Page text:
Creating an icon using mind mapping and sketching

I just wrapped up a quick iconography project that involved some mind mapping, sketching, and icon creation. It’s a classic graphic design practice project. That’s for a good reason – it makes you think at a certain pace, and in a bunch of directions.

Step 1: Pick some words

Start by picking a few words to work with. Words that are common but convey complex ideas are most interesting to use. I chose:

  • sight
  • smelly
  • love
  • laughter
  • fast

From there, it’s a free association exercise, writing ideas / things / concepts that the starting phrase makes you think of. It’s fun to trace the path your mind takes. What I came up with is below.

After you get to about 20 words, draw an icon for each of them. The objective isn’t to do a perfect job, but to sketch the first thing that comes to mind “pictionary” style.

Step 2: Combine words and icons

From there, take the root word, and put it together with a few of the words you linked to it. For instance, “laughter” + “loud” = “loud laughter”. Here are the combinations I created.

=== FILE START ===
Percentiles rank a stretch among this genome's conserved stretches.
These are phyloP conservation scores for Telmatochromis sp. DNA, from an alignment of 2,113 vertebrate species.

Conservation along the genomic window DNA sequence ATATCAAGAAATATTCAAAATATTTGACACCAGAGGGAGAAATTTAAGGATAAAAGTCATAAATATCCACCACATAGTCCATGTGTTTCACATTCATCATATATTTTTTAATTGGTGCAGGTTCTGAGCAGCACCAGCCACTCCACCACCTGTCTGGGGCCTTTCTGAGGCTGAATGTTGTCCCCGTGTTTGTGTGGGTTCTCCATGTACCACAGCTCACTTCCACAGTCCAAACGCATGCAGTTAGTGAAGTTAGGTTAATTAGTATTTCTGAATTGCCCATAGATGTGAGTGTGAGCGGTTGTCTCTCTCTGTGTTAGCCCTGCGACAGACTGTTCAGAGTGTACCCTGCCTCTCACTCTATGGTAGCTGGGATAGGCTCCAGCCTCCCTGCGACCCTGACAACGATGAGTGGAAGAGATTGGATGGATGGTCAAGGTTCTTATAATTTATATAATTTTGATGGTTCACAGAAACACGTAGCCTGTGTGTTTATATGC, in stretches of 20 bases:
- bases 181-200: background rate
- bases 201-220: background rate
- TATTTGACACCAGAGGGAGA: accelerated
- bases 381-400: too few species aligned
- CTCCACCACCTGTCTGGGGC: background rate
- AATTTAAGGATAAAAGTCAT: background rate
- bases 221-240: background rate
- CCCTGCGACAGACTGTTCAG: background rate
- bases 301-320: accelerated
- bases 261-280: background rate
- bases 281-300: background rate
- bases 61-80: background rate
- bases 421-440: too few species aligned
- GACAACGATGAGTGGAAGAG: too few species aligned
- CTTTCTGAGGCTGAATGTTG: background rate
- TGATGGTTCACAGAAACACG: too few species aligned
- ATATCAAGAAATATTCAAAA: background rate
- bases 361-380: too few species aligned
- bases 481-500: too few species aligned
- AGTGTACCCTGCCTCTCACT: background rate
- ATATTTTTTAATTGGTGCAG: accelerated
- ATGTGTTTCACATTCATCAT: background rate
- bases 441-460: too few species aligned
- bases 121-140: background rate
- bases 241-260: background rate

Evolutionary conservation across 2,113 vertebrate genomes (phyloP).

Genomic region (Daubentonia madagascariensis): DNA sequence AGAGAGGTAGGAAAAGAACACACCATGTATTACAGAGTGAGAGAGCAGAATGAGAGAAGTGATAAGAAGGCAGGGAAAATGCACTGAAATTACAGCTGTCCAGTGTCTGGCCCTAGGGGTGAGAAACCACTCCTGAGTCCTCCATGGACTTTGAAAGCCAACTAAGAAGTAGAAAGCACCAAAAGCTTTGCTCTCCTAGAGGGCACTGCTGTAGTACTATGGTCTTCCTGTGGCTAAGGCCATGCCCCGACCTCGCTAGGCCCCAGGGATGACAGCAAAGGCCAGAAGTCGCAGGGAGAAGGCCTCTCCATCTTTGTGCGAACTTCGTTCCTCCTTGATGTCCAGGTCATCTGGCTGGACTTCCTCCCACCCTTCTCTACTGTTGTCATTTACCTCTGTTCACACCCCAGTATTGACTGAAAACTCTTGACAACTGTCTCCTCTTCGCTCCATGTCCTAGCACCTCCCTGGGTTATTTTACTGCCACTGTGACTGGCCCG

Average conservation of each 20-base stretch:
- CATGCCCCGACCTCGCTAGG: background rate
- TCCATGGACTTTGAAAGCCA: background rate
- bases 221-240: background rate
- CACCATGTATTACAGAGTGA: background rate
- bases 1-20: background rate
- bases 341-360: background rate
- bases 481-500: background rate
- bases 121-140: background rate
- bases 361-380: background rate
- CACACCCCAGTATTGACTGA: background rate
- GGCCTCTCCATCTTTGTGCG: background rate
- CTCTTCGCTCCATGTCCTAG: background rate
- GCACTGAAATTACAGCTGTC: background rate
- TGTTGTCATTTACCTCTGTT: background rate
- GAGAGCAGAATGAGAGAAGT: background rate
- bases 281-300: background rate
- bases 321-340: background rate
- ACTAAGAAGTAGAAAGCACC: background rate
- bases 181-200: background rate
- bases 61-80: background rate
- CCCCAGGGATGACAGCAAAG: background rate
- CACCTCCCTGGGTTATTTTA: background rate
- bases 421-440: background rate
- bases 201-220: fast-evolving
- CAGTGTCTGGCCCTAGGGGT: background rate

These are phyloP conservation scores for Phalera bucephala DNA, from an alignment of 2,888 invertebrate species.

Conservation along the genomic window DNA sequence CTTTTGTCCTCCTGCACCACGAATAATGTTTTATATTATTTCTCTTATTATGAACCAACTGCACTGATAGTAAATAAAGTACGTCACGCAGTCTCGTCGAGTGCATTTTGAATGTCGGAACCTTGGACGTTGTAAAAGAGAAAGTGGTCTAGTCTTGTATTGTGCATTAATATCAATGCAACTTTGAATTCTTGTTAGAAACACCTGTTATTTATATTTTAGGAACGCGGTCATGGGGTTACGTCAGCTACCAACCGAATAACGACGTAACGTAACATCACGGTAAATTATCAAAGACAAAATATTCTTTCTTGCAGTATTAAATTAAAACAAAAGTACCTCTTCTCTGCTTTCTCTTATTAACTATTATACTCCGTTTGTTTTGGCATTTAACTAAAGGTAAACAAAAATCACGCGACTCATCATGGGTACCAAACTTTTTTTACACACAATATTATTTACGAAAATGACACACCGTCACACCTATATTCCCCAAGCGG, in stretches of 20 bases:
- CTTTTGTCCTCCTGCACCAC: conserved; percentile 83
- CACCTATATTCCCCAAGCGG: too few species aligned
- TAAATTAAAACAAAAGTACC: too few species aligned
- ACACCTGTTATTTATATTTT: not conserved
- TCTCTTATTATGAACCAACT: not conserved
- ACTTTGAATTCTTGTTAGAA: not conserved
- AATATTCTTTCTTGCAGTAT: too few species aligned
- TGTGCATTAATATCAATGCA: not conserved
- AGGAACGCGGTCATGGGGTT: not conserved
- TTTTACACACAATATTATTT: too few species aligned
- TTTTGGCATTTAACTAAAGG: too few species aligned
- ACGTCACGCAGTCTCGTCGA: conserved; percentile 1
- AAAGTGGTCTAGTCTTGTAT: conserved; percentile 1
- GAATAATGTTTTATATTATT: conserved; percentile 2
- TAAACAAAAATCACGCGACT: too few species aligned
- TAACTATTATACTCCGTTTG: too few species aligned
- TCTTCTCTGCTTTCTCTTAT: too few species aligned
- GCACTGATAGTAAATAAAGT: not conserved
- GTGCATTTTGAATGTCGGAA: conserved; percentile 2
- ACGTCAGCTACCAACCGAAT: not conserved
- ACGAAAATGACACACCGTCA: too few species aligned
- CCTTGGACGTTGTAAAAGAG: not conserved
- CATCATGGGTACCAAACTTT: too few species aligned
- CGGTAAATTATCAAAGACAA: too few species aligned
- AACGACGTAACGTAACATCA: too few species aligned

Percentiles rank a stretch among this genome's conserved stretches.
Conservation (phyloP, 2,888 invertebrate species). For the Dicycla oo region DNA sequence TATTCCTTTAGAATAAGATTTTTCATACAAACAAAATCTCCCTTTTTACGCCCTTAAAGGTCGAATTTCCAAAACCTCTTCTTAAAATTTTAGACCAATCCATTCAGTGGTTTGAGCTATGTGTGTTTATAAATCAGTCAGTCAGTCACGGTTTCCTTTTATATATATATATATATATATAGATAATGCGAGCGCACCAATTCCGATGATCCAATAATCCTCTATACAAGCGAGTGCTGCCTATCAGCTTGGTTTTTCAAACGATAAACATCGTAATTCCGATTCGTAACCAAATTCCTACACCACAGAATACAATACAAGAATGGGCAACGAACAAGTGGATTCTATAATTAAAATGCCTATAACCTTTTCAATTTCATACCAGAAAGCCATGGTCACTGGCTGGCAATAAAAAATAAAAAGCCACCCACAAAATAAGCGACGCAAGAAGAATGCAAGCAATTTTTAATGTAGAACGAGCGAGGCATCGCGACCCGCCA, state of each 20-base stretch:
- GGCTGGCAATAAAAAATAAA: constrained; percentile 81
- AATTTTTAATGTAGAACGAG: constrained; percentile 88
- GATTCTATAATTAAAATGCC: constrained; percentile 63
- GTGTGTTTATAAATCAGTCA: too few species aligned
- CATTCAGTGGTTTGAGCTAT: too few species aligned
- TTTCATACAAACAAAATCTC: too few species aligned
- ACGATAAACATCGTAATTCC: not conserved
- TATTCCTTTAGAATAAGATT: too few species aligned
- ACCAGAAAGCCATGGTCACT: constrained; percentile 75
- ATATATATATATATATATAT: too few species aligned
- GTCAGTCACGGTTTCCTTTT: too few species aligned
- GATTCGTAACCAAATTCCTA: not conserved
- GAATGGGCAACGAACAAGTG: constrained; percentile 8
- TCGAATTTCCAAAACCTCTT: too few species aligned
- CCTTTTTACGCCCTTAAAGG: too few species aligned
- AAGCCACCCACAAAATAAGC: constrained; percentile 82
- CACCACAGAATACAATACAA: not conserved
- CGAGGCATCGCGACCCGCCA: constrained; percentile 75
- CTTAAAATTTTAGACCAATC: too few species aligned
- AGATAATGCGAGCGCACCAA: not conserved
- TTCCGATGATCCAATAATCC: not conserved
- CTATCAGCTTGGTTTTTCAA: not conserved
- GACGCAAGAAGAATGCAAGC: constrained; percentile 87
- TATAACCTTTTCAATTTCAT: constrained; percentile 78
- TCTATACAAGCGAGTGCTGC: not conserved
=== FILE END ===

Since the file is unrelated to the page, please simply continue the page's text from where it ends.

Step 3: Iterate and refine

Take a couple of the standout choices, and refine them. I liked “bright idea” and “smelly weird”.

Step 4: Pick an icon / symbol, and mock it up digitally

Out of my two nominees, smelly weird was the most fun to me. I think an important callout is that only after doing a lot of messing around and sketching is it worth taking this kind of thing to a digital level. When you’re in front of the screen, everything has plenty of white space and tends to look really good – sharp, perfect lines have a tendency to deceive the eye.

I tried out quite a few different sizes, strokes, and shading combinations.

And finally, I picked what felt best, and tested it at small, medium and large sizes.

The final product

A few things that stood out to me:

  • The combined question mark motif was really fun, to me.
  • Reducing an entire face down to 3 lines was an interesting exercise. I always like removing, removing, removing, until something is too abstract, and only then starting to add stuff back in.
  • There is a little bit of pseudo typography going on here – the question marks seem like the letter “S”, the nose a “L” and the mouth + chin an “E”. Together, they almost sound out “SmeLLY”

Check out a similar project I worked on recently – expressive typography